Ackerman, Diane. A Natural History of the Senses. Reprint. New York: Vintage, 1991. A best-selling rumination on the senses, written by a poet. A remarkable mixture of science and art. Brown, Evan L., and Kenneth Deffenbacher. Perception and the Senses. New York: Oxford University Press, 1979. This text differs from most textbooks on sensation in that it integrates ethological, cross-species information with the traditional coverage of human sensory physiology and psychophysics. Although technical, the book is user-friendly. Each chapter has its own outline, glossary, and set of suggested readings. Buddenbrock, Wolfgang von. The Senses. Ann Arbor: University of Michigan Press, 1958. Easy-to-read descriptions of different Umwelts, with many fas cinating examples. Because the focus is almost entirely on ultimate explanations rather than sensory mechanisms, new technologies have not made this book outdated.
Gescheider, George. Psychophysics: The Fundamentals. 3d ed. Mahwah, N.J.: Lawrence Erlbaum, 1997. A thorough introduction to psychophysics, focusing on measurement techniques and the theory of signal detection.
Hall, Edward Twitchell. The Hidden Dimension. 1969. Reprint. Garden City, N.Y.: Anchor Books, 1990. Written by an anthropologist, this book on cross-cultural differences in use of space includes three chapters on the perception of space as influenced by each sensory modality. These provide good examples of using human factors and environmental psychology to address real-world problems, particularly problems in architecture and interpersonal communication.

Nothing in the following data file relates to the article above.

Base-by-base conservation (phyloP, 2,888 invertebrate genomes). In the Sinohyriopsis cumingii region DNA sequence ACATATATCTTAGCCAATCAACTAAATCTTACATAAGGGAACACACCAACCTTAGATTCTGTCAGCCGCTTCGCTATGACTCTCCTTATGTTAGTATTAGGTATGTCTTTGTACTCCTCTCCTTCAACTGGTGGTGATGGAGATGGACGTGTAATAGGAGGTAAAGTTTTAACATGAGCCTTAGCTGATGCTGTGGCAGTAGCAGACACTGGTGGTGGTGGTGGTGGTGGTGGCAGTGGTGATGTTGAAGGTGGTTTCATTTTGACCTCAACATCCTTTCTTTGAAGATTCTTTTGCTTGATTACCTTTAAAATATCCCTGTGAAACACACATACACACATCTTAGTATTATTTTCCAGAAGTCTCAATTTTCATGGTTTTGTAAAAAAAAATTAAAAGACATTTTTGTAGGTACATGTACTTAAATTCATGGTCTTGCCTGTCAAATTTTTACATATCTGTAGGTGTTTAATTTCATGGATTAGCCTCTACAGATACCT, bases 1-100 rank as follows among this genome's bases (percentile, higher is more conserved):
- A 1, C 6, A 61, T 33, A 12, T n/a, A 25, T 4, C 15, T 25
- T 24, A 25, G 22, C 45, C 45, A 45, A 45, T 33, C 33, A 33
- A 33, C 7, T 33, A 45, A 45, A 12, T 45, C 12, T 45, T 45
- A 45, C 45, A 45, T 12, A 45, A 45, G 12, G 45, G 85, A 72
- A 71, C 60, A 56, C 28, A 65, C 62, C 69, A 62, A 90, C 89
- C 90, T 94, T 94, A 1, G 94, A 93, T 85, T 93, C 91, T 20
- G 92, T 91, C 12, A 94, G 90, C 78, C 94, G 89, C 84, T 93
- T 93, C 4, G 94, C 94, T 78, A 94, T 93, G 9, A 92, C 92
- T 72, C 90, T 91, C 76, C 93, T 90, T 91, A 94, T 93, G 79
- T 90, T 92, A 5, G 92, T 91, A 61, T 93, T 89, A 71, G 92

Scharf, Bertram, ed. Experimental Sensory Psychology. Glenview, 1ll.: Scott, Foresman, 1975. Includes an introduction, a chapter on psychophysics, a chapter on each sensory modality, and a postscript on the direction of modern studies. Provides excellent detailed descriptions of sensory mechanisms and psychophysical laws. Includes many diagrams, formulas, and technical terms but is still very readable.
Seligman, Martin E. P. "On the Generality of the Laws of Learning." Psychological Review 77, no. 5 (1970): 406-418. The article that triggered the ongoing debate over the generalizability of the results of learning studies across different species and different types of stimuli. Although written for a professional audience, the paper describes the basic assumptions of learning studies, so previous familiarity with learning theory is not necessary.
Stone, Herbert, and Joel L. Sidel. Sensory Evaluation Practices. 2d ed. Orlando, Fla.: Academic Press, 1997. Although written for professionals, this text can provide the layperson with insight into the world of product research. Mostly describes techniques for designing studies of the sensory evaluation of food products, but most of the principles are generaliz-able to other products and industries.
See also: Sensation and Perception.
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